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India’s Defence Budget 2015-16

March 02, 2015

[W]e need a vast pool of highly skilled and qualified human resources for the defence industry. Our aerospace industry alone would need about 200,000 people in another ten years. We will set up special universities and skill development centres to cater to our defence industry, just as we have done in atomic energy and space… We must ensure that our tax system does not discriminate against domestic manufacture in comparison to imports.  

… Prime Minister Narendra Modi, in his address at Aero India on February 18, 2015


The first full budget of the Modi government presented to Parliament on February 28, 2015 set aside Rs. 2,46,727 crore (US$ 40.4 billion) for defence, which amounts to a 7.7 per cent increase over the previous year’s allocation. The defence allocation is, however, exclusive of another Rs. 62,852.6 crore provided to the Ministry of Defence (MoD) under the heads of Defence Pensions (Rs. 54,500 crore) and Civil Expenditure of MoD (Rs. 8,852.6 crore), both of which do not form part of India’s official defence budget. The latest defence allocation comes in the wake of the Modi government’s all-out push for the ‘Make in India’ initiative, the ‘heart’ of which, as noted by the Prime Minister himself at the Aero India 2015, is the defence industry. The budget also comes in the wake of the government’s acceptance and implementation of the report of the 14th Finance Commission, which has made a number of recommendations that have a bearing on the central government’s budget, a significant portion of which is spent on defence. This Issue Brief examines the 2015-16 defence budget keeping in view these two developments in particular. But it begins with a macro survey of the Indian economy and the central government’s fiscal situation, both of which have a direct bearing on defence.

State of the Economy

The 2015-16 defence budget comes in the backdrop of some visible improvements in key indicators of the Indian economy. As the Economy Survey 2014-15 brings out, the real gross domestic product (GDP), as expressed through the recently revised methodology for estimating national income by the Central Statistics Office (CSO), is expected to grow by between 8.1 and 8.5 per cent in 2015-16, as against 7.4 per cent in the preceding year. The improvement in the GDP figure also coincides with a sharp decline in international commodity prices (particularly of crude oil). This has had a helpful impact on inflation and the fiscal deficit, the latter being projected to decline to 3.9 per cent of GDP in 2015-16 from 4.1 per cent in the previous year. On India’s external front, there has also been several impressive improvements as witnessed in the surge in the country’s foreign exchange reserves, stability in the rupee-dollar exchange rate, and a sharp narrowing of the Current Account Deficit (CAD) which had deteriorated to a ‘worryingly high’ level not so long ago, causing panic among investors and an outflow of foreign exchange.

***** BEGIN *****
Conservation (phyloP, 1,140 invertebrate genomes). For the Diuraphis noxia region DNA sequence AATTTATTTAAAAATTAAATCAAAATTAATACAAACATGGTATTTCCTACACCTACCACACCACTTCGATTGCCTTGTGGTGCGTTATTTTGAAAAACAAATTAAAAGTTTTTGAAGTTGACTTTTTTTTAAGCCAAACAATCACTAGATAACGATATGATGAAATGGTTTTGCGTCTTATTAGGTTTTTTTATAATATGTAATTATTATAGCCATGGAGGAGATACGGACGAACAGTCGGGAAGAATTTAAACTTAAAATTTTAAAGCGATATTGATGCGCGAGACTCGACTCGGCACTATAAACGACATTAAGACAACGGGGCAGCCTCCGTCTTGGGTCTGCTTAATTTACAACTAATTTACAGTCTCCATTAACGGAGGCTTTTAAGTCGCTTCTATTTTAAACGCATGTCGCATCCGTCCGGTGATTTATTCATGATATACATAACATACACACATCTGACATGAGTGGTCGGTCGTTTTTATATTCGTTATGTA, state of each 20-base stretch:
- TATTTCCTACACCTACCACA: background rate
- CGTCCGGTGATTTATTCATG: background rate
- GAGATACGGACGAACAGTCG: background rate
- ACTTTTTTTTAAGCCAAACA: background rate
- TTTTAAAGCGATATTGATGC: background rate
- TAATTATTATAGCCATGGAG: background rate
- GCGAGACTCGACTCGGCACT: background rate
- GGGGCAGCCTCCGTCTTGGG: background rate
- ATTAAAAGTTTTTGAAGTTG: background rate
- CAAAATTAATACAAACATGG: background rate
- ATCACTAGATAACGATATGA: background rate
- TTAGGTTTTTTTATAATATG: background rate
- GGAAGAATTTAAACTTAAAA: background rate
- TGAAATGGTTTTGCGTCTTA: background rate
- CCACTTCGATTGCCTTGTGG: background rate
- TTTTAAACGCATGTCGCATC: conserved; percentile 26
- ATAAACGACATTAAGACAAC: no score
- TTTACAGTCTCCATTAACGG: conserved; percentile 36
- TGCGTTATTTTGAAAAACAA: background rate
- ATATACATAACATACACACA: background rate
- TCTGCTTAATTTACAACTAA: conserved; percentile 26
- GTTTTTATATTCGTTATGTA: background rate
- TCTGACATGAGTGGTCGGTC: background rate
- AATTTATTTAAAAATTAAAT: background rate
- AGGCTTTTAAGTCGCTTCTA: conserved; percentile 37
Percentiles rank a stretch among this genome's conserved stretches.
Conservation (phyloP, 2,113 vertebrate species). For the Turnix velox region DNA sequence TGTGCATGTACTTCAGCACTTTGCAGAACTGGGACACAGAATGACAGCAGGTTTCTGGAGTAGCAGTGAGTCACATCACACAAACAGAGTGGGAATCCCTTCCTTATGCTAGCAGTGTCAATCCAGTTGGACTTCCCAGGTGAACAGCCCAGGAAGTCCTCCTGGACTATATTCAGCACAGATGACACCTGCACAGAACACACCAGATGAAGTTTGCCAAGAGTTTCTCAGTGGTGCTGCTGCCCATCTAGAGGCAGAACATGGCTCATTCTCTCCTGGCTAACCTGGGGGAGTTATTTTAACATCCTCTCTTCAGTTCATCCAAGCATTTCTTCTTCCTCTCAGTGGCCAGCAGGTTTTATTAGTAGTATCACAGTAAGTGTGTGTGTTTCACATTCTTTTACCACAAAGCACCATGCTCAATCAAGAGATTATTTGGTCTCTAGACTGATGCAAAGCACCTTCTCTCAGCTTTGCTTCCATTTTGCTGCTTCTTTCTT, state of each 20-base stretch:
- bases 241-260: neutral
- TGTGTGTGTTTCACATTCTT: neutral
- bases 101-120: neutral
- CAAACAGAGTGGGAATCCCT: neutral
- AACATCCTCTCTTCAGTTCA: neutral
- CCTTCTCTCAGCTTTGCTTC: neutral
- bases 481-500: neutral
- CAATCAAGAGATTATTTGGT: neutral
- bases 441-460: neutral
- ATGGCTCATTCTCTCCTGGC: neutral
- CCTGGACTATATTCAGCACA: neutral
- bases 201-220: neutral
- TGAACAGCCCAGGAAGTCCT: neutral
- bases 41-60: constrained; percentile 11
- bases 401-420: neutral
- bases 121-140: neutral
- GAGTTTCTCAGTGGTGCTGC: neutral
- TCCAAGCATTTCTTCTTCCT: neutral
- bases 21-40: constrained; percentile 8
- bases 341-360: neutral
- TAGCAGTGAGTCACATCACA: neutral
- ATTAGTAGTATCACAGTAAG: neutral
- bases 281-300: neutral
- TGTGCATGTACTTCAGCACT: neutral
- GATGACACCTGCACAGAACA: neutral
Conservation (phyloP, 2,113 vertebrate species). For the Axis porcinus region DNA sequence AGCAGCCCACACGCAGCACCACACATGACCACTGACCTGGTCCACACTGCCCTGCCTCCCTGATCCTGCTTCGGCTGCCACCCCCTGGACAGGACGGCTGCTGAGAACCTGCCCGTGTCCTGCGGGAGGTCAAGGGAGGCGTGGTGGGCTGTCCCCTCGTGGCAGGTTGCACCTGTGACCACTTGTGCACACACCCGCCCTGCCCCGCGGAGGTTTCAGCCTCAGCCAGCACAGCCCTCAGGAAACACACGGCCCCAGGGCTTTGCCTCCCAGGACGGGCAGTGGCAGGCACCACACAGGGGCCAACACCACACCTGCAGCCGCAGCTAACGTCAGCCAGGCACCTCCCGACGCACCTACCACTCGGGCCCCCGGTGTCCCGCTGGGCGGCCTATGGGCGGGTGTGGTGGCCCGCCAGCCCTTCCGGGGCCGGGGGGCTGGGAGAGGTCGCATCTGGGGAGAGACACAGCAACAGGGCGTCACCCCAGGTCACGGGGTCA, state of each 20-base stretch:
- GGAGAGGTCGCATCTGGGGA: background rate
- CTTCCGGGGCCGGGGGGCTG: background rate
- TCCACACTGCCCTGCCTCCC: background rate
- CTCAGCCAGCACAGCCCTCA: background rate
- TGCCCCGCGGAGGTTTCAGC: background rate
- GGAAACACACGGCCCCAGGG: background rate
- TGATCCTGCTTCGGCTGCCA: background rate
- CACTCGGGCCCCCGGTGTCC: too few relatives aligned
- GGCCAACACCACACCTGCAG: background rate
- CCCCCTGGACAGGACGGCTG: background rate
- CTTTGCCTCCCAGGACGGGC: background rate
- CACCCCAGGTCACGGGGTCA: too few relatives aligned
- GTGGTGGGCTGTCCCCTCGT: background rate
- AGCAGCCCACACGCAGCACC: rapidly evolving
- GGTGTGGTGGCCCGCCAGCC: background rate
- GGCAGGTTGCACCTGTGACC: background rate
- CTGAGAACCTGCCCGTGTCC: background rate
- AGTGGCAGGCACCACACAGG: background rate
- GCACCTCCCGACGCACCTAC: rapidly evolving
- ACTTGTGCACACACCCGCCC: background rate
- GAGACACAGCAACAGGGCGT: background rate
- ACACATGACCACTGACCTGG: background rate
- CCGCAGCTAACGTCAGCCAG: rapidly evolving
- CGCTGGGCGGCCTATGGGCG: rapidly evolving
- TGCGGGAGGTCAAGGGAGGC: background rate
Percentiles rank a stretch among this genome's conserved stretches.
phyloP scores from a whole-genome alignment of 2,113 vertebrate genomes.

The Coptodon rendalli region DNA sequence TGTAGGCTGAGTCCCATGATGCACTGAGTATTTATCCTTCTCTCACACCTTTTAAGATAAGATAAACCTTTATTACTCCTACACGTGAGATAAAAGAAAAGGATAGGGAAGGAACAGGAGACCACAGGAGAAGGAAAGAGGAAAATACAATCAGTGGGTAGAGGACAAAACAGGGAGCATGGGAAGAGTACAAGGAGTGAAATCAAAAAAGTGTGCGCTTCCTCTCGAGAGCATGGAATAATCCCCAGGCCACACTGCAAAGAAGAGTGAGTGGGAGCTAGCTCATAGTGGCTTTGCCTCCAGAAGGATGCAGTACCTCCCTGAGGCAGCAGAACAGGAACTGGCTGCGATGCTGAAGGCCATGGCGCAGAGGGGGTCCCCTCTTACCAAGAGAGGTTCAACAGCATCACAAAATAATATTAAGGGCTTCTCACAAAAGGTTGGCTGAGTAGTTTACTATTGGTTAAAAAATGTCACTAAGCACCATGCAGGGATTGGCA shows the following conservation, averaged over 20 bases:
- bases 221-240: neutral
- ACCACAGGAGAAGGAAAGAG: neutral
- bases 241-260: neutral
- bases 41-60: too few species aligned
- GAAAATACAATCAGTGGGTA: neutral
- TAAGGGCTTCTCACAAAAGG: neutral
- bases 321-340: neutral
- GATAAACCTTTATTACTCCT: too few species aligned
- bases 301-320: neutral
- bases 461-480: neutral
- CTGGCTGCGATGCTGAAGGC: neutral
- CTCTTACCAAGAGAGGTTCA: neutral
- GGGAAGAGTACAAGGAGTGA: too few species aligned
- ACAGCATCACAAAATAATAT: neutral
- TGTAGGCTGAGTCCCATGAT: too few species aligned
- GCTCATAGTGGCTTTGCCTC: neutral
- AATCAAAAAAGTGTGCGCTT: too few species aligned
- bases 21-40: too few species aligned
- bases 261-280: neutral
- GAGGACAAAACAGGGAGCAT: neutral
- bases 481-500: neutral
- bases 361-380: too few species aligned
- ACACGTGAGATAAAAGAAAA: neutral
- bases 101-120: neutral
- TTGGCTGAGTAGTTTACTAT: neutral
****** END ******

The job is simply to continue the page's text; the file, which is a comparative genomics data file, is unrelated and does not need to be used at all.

Notwithstanding the improvement in the aforementioned indicators, the revenue collection of the government still remains subdued, reflecting the painful recovery process that the economy is still going through. According to estimates, the central government’s gross tax revenue collection is projected to grow by only six per cent to Rs. 14,49,490 crore in 2015-16. More importantly, unlike in 2014-15, a greater part of the centre’s gross tax revenue in 2015-16 would be devolved to states as part of the implementation of 14th Finance Commission report, which had recommended that the states’ share in the divisible pool of Union taxes be increased by 10 percentage points to 42 per cent. Consequently, the central government is left with proportionately lesser resources. In fact, the central government’s total net tax revenue (after deducting the states’ share) has gone down by six per cent to Rs. 9,19,842 crore, causing a further cascading effect on total central government expenditure (CGE), which has been reduced by nearly one per cent to Rs. 17,77,477 crore in 2015-16.